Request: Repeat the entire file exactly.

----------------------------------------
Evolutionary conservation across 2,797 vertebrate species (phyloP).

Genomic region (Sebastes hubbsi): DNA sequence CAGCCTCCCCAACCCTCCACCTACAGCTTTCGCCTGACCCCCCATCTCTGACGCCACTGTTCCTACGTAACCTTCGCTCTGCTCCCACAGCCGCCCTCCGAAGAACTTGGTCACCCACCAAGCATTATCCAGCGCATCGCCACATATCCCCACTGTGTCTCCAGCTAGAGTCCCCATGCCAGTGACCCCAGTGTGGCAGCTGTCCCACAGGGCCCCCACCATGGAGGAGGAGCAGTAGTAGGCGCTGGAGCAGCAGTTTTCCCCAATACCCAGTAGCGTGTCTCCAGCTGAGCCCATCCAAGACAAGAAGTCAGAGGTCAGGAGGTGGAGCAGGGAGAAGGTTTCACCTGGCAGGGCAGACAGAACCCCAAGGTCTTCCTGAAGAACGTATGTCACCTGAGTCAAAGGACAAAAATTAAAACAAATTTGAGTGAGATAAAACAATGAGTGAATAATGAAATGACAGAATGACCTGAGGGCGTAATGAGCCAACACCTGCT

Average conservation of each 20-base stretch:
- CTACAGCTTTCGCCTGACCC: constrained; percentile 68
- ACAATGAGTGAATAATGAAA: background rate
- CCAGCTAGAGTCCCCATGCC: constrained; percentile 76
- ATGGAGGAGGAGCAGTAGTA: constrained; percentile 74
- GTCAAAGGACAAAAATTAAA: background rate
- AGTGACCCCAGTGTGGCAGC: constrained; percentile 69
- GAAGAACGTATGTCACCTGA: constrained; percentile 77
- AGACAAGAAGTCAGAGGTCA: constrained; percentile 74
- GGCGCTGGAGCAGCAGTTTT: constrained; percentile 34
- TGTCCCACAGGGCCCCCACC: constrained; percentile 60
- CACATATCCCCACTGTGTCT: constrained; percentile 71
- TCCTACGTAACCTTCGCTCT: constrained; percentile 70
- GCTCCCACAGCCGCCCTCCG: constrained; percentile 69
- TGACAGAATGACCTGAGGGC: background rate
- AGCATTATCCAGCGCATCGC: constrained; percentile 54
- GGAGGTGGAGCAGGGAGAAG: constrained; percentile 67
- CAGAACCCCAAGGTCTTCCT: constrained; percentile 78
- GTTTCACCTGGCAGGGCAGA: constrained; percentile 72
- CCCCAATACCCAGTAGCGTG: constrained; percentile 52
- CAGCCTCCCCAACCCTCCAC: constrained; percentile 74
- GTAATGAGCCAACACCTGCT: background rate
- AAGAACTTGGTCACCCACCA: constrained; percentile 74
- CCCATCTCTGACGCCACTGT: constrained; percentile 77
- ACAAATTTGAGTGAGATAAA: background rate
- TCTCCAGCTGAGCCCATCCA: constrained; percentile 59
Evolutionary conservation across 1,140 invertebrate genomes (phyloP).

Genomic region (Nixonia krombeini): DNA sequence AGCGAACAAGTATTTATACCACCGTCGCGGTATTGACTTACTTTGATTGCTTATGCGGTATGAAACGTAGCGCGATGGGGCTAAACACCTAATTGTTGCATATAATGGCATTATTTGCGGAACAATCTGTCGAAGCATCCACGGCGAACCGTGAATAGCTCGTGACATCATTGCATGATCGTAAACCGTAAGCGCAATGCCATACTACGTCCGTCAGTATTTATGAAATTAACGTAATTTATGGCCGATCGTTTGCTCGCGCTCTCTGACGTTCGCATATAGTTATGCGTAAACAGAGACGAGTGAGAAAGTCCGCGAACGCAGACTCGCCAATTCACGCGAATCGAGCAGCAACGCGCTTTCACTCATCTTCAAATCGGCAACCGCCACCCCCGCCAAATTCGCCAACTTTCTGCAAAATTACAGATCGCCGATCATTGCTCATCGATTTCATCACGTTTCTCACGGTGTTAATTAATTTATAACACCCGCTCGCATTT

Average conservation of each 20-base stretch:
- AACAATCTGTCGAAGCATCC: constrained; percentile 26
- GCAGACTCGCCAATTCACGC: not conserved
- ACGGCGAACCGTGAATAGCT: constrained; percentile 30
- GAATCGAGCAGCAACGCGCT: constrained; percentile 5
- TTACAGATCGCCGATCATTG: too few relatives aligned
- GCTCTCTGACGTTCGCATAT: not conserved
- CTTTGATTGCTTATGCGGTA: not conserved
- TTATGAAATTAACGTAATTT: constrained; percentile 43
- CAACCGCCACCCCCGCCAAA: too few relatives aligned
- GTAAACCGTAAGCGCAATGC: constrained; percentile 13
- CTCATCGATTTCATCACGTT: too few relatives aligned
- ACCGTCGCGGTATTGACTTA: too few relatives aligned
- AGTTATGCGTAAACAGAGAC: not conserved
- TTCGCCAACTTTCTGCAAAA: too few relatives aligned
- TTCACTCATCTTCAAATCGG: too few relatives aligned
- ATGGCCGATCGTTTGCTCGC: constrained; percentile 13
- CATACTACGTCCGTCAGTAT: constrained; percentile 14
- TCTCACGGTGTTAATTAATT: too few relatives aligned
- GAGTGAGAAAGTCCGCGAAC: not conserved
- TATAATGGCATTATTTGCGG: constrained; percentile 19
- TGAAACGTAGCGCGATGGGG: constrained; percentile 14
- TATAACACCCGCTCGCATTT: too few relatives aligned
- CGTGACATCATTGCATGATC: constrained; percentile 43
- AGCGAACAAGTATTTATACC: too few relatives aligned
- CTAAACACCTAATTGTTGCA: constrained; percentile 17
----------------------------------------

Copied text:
Evolutionary conservation across 2,797 vertebrate species (phyloP).

Genomic region (Sebastes hubbsi): DNA sequence CAGCCTCCCCAACCCTCCACCTACAGCTTTCGCCTGACCCCCCATCTCTGACGCCACTGTTCCTACGTAACCTTCGCTCTGCTCCCACAGCCGCCCTCCGAAGAACTTGGTCACCCACCAAGCATTATCCAGCGCATCGCCACATATCCCCACTGTGTCTCCAGCTAGAGTCCCCATGCCAGTGACCCCAGTGTGGCAGCTGTCCCACAGGGCCCCCACCATGGAGGAGGAGCAGTAGTAGGCGCTGGAGCAGCAGTTTTCCCCAATACCCAGTAGCGTGTCTCCAGCTGAGCCCATCCAAGACAAGAAGTCAGAGGTCAGGAGGTGGAGCAGGGAGAAGGTTTCACCTGGCAGGGCAGACAGAACCCCAAGGTCTTCCTGAAGAACGTATGTCACCTGAGTCAAAGGACAAAAATTAAAACAAATTTGAGTGAGATAAAACAATGAGTGAATAATGAAATGACAGAATGACCTGAGGGCGTAATGAGCCAACACCTGCT

Average conservation of each 20-base stretch:
- CTACAGCTTTCGCCTGACCC: constrained; percentile 68
- ACAATGAGTGAATAATGAAA: background rate
- CCAGCTAGAGTCCCCATGCC: constrained; percentile 76
- ATGGAGGAGGAGCAGTAGTA: constrained; percentile 74
- GTCAAAGGACAAAAATTAAA: background rate
- AGTGACCCCAGTGTGGCAGC: constrained; percentile 69
- GAAGAACGTATGTCACCTGA: constrained; percentile 77
- AGACAAGAAGTCAGAGGTCA: constrained; percentile 74
- GGCGCTGGAGCAGCAGTTTT: constrained; percentile 34
- TGTCCCACAGGGCCCCCACC: constrained; percentile 60
- CACATATCCCCACTGTGTCT: constrained; percentile 71
- TCCTACGTAACCTTCGCTCT: constrained; percentile 70
- GCTCCCACAGCCGCCCTCCG: constrained; percentile 69
- TGACAGAATGACCTGAGGGC: background rate
- AGCATTATCCAGCGCATCGC: constrained; percentile 54
- GGAGGTGGAGCAGGGAGAAG: constrained; percentile 67
- CAGAACCCCAAGGTCTTCCT: constrained; percentile 78
- GTTTCACCTGGCAGGGCAGA: constrained; percentile 72
- CCCCAATACCCAGTAGCGTG: constrained; percentile 52
- CAGCCTCCCCAACCCTCCAC: constrained; percentile 74
- GTAATGAGCCAACACCTGCT: background rate
- AAGAACTTGGTCACCCACCA: constrained; percentile 74
- CCCATCTCTGACGCCACTGT: constrained; percentile 77
- ACAAATTTGAGTGAGATAAA: background rate
- TCTCCAGCTGAGCCCATCCA: constrained; percentile 59
Evolutionary conservation across 1,140 invertebrate genomes (phyloP).

Genomic region (Nixonia krombeini): DNA sequence AGCGAACAAGTATTTATACCACCGTCGCGGTATTGACTTACTTTGATTGCTTATGCGGTATGAAACGTAGCGCGATGGGGCTAAACACCTAATTGTTGCATATAATGGCATTATTTGCGGAACAATCTGTCGAAGCATCCACGGCGAACCGTGAATAGCTCGTGACATCATTGCATGATCGTAAACCGTAAGCGCAATGCCATACTACGTCCGTCAGTATTTATGAAATTAACGTAATTTATGGCCGATCGTTTGCTCGCGCTCTCTGACGTTCGCATATAGTTATGCGTAAACAGAGACGAGTGAGAAAGTCCGCGAACGCAGACTCGCCAATTCACGCGAATCGAGCAGCAACGCGCTTTCACTCATCTTCAAATCGGCAACCGCCACCCCCGCCAAATTCGCCAACTTTCTGCAAAATTACAGATCGCCGATCATTGCTCATCGATTTCATCACGTTTCTCACGGTGTTAATTAATTTATAACACCCGCTCGCATTT

Average conservation of each 20-base stretch:
- AACAATCTGTCGAAGCATCC: constrained; percentile 26
- GCAGACTCGCCAATTCACGC: not conserved
- ACGGCGAACCGTGAATAGCT: constrained; percentile 30
- GAATCGAGCAGCAACGCGCT: constrained; percentile 5
- TTACAGATCGCCGATCATTG: too few relatives aligned
- GCTCTCTGACGTTCGCATAT: not conserved
- CTTTGATTGCTTATGCGGTA: not conserved
- TTATGAAATTAACGTAATTT: constrained; percentile 43
- CAACCGCCACCCCCGCCAAA: too few relatives aligned
- GTAAACCGTAAGCGCAATGC: constrained; percentile 13
- CTCATCGATTTCATCACGTT: too few relatives aligned
- ACCGTCGCGGTATTGACTTA: too few relatives aligned
- AGTTATGCGTAAACAGAGAC: not conserved
- TTCGCCAACTTTCTGCAAAA: too few relatives aligned
- TTCACTCATCTTCAAATCGG: too few relatives aligned
- ATGGCCGATCGTTTGCTCGC: constrained; percentile 13
- CATACTACGTCCGTCAGTAT: constrained; percentile 14
- TCTCACGGTGTTAATTAATT: too few relatives aligned
- GAGTGAGAAAGTCCGCGAAC: not conserved
- TATAATGGCATTATTTGCGG: constrained; percentile 19
- TGAAACGTAGCGCGATGGGG: constrained; percentile 14
- TATAACACCCGCTCGCATTT: too few relatives aligned
- CGTGACATCATTGCATGATC: constrained; percentile 43
- AGCGAACAAGTATTTATACC: too few relatives aligned
- CTAAACACCTAATTGTTGCA: constrained; percentile 17